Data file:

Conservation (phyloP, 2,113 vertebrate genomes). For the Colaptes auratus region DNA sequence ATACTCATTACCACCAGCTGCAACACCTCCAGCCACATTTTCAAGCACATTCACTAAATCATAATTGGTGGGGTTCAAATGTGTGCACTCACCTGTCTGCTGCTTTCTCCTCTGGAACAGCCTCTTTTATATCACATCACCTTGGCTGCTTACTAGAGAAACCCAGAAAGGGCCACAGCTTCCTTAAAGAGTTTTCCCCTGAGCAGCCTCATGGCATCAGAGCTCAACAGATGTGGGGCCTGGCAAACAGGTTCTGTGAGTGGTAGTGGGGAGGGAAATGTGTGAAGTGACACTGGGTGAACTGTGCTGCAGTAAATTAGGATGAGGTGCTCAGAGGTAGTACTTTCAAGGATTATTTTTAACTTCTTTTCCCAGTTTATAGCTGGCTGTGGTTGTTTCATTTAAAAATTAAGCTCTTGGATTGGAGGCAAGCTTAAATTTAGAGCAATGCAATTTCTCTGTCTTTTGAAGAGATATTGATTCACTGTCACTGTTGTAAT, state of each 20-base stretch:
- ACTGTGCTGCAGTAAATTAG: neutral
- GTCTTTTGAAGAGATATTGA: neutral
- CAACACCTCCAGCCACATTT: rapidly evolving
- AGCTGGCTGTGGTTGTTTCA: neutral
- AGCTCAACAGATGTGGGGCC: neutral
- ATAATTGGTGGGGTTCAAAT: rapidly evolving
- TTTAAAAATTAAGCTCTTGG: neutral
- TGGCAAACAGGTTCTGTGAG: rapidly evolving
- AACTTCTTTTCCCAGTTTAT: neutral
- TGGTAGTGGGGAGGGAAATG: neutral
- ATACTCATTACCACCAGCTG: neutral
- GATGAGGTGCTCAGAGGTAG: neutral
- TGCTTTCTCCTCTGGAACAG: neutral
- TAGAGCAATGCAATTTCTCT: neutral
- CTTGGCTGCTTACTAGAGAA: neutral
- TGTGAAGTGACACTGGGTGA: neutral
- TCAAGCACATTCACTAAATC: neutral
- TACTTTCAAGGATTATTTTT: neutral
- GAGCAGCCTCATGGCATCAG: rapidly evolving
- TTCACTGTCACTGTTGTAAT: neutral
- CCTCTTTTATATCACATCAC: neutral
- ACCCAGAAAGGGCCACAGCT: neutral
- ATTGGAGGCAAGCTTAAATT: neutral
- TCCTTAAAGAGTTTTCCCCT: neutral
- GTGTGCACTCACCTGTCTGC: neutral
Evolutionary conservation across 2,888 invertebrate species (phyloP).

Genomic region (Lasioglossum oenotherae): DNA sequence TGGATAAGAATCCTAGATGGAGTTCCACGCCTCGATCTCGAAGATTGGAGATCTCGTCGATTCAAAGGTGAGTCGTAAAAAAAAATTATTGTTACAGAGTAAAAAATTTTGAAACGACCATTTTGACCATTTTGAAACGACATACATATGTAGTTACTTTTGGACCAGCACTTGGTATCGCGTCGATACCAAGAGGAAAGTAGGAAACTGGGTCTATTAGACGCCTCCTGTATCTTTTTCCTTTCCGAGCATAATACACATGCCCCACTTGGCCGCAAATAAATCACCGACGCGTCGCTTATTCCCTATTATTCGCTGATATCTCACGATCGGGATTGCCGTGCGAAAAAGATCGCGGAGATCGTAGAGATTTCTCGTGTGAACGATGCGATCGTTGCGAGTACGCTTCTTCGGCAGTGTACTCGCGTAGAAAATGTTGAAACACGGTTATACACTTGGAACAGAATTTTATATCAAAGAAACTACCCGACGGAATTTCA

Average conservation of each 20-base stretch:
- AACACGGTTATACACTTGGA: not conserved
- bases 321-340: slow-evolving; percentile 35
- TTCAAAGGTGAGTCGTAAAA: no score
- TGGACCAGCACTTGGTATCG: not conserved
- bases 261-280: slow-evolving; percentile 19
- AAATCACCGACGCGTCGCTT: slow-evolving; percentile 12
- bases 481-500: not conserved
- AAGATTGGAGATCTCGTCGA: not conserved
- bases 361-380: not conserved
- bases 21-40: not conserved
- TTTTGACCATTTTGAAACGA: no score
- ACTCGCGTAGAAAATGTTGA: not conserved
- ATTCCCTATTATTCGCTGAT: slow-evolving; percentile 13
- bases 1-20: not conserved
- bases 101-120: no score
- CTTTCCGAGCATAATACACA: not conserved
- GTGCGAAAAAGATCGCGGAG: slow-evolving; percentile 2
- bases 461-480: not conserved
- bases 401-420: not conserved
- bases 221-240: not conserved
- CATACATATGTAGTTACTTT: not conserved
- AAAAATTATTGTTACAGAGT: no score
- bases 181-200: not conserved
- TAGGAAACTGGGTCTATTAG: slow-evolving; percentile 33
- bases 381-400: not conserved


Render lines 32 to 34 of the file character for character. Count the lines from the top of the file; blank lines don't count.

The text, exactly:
- TTCAAAGGTGAGTCGTAAAA: no score
- TGGACCAGCACTTGGTATCG: not conserved
- bases 261-280: slow-evolving; percentile 19